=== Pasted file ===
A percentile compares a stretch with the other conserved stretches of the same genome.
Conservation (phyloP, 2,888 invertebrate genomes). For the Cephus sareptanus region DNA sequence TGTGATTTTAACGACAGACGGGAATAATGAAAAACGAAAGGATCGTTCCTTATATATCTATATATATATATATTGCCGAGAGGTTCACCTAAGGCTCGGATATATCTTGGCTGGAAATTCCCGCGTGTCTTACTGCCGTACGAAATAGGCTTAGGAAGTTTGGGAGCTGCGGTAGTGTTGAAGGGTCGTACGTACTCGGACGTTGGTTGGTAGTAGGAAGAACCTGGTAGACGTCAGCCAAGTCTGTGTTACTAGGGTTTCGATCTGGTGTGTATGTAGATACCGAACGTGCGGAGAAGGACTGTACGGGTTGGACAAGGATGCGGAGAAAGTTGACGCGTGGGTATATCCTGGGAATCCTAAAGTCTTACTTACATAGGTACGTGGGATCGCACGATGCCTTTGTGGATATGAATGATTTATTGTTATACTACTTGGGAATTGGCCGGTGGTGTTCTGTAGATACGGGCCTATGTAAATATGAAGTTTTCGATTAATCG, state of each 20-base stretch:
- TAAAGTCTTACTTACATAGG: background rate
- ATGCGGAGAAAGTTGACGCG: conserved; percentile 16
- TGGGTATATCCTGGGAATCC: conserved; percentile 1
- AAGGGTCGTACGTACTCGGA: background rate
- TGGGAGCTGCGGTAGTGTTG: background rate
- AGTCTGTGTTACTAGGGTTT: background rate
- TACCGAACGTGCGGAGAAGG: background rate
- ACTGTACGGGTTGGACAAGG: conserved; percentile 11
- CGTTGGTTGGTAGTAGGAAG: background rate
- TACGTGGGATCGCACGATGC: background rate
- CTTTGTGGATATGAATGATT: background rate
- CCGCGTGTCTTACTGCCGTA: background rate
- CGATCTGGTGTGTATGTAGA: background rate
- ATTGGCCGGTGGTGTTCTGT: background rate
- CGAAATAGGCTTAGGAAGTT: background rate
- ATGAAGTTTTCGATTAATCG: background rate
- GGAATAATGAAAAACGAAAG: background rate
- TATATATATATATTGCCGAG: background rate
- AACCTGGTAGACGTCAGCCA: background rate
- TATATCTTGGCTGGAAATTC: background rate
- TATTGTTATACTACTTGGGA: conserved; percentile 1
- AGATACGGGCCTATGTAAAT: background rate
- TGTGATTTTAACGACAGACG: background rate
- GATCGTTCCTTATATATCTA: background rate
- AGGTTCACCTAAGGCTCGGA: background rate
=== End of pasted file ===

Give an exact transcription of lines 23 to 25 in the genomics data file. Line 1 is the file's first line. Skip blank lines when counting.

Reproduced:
- TATTGTTATACTACTTGGGA: conserved; percentile 1
- AGATACGGGCCTATGTAAAT: background rate
- TGTGATTTTAACGACAGACG: background rate